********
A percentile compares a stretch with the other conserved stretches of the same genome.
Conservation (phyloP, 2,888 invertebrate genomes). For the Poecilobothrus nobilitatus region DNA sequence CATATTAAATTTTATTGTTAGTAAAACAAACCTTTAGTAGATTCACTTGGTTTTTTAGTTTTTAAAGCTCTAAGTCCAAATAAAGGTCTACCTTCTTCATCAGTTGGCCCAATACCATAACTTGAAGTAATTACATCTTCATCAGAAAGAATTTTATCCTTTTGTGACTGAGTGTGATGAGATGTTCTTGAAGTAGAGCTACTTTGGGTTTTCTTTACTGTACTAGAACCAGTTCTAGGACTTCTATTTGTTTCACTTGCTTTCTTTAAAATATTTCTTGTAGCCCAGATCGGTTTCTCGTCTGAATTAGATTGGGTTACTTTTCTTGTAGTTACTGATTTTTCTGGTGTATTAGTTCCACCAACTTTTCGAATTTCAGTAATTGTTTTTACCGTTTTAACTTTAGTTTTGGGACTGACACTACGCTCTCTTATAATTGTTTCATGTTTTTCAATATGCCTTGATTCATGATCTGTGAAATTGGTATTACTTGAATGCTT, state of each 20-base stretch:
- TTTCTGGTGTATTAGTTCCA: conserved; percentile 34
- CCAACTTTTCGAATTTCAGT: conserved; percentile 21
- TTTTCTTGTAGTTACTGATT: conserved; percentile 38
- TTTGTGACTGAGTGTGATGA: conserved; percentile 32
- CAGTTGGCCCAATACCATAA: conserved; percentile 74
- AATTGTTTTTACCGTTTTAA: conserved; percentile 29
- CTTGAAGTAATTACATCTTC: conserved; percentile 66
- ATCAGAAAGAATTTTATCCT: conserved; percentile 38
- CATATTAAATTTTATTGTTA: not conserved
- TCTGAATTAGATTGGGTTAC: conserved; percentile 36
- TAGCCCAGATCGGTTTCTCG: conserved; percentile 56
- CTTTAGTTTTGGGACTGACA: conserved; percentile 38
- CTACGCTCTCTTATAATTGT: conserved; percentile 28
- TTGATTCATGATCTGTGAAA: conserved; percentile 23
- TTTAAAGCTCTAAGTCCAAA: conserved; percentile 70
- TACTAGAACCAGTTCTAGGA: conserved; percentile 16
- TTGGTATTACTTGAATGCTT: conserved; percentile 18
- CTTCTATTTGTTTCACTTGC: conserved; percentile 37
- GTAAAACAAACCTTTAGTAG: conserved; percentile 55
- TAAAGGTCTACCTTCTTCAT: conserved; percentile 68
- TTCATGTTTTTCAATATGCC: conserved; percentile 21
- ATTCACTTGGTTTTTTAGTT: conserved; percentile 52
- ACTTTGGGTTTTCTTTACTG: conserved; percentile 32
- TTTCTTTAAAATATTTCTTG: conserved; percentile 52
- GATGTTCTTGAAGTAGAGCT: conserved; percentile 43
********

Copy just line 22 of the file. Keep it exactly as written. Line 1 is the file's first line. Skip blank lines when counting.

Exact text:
- TAAAGGTCTACCTTCTTCAT: conserved; percentile 68